Happy birthday Chase!

Thursday, October 21, 2010

Nyerere Day

Last Thursday was Nyerere Day.  Julius Nyerere was the first president of Tanzania, serving from 1964 until 1985.  He was and is still well-loved by the people here.  He was a teacher by profession and so that is what the country called him; not Mr. President, but Teacher.  In honor of his life and service to Tanzania, October 14th is a holiday.

To celebrate this holiday Brett and I went to a traditional music and dance performance.  The Sukuma are known throughout Tanzania for their drumming and dancing, particularly with snakes, though thankfully they left them at home last week.  The dancing was really good, much different than what you see driving by the discos here.  I'm sure you would love to see pictures of this event, but as I forgot my camera, you will just have to imagine the long grass and feathery skirts worn by all.

Wednesday, October 13, 2010


I thought you might be interested in what Baylor had for breakfast today.  I don't usually think what she eats for breakfast is blogworthy, but today was a bit unusual.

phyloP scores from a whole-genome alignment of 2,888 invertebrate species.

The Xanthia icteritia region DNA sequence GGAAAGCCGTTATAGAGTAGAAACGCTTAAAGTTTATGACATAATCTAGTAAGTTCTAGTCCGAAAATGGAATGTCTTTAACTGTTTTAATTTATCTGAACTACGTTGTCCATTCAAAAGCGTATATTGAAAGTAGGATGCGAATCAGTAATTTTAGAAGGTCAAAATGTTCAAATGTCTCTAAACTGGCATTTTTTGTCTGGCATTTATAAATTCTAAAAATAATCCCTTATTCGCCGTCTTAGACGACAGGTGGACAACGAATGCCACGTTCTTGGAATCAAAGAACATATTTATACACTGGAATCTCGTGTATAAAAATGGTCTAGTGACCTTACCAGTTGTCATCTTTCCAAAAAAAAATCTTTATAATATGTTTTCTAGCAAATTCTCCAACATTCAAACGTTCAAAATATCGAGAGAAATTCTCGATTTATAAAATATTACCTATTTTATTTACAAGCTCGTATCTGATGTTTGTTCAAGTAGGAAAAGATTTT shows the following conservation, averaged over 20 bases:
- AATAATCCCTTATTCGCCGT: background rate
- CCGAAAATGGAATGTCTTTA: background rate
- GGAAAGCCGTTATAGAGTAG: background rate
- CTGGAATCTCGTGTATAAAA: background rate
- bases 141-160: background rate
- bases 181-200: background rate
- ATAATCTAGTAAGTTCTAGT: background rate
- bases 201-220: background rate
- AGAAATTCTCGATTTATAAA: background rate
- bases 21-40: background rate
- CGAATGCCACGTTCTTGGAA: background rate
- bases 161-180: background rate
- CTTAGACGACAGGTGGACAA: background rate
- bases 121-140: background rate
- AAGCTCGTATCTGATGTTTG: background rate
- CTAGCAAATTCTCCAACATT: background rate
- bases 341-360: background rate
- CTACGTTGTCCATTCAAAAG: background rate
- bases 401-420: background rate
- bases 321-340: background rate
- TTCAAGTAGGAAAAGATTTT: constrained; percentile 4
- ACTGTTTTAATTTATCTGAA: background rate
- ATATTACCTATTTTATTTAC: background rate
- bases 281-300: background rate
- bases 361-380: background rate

She started with half an egg mixed with tomatoes.  Then moved on to a big chunck of papaya.  If you've never had papaya, it tastes like feet.  Then a few bites of chapati, an Indian flat bread.  From there she devoured several slices each of carrots and zucchini.  And then it got more interesting.  She ate a fish finger.  Yes, a fish finger--minus the breading.  To end the meal she had 3/4 of a banana. And it wasn't one of those teeny African bananas, either; it was a big one.

We were not dining at home.  No fish fingers for breakfast at the Harrison house.  Or any other meal for that matter, yucky fish.

Our daughter does indeed love to eat.

Wednesday, October 6, 2010

A Visit

The first two weeks of September were made wonderful by the presence of Scott and Cheryl McFaddin. Cheryl is one of my best friends from college and I was more than excited that they were coming to visit.  They actually came also to check out the Geita situation to see if maybe God was leading them there as well.  You never know where He's going to take you.  They spent a lot of time getting to know our team and the work that's currently being done as well as the work planned for the future.  My English students especially loved having new people to practice with.  Cheryl opted for the full Africa experience and got her hair braided in the market by two of my friends.  It was entertaining for everyone involved.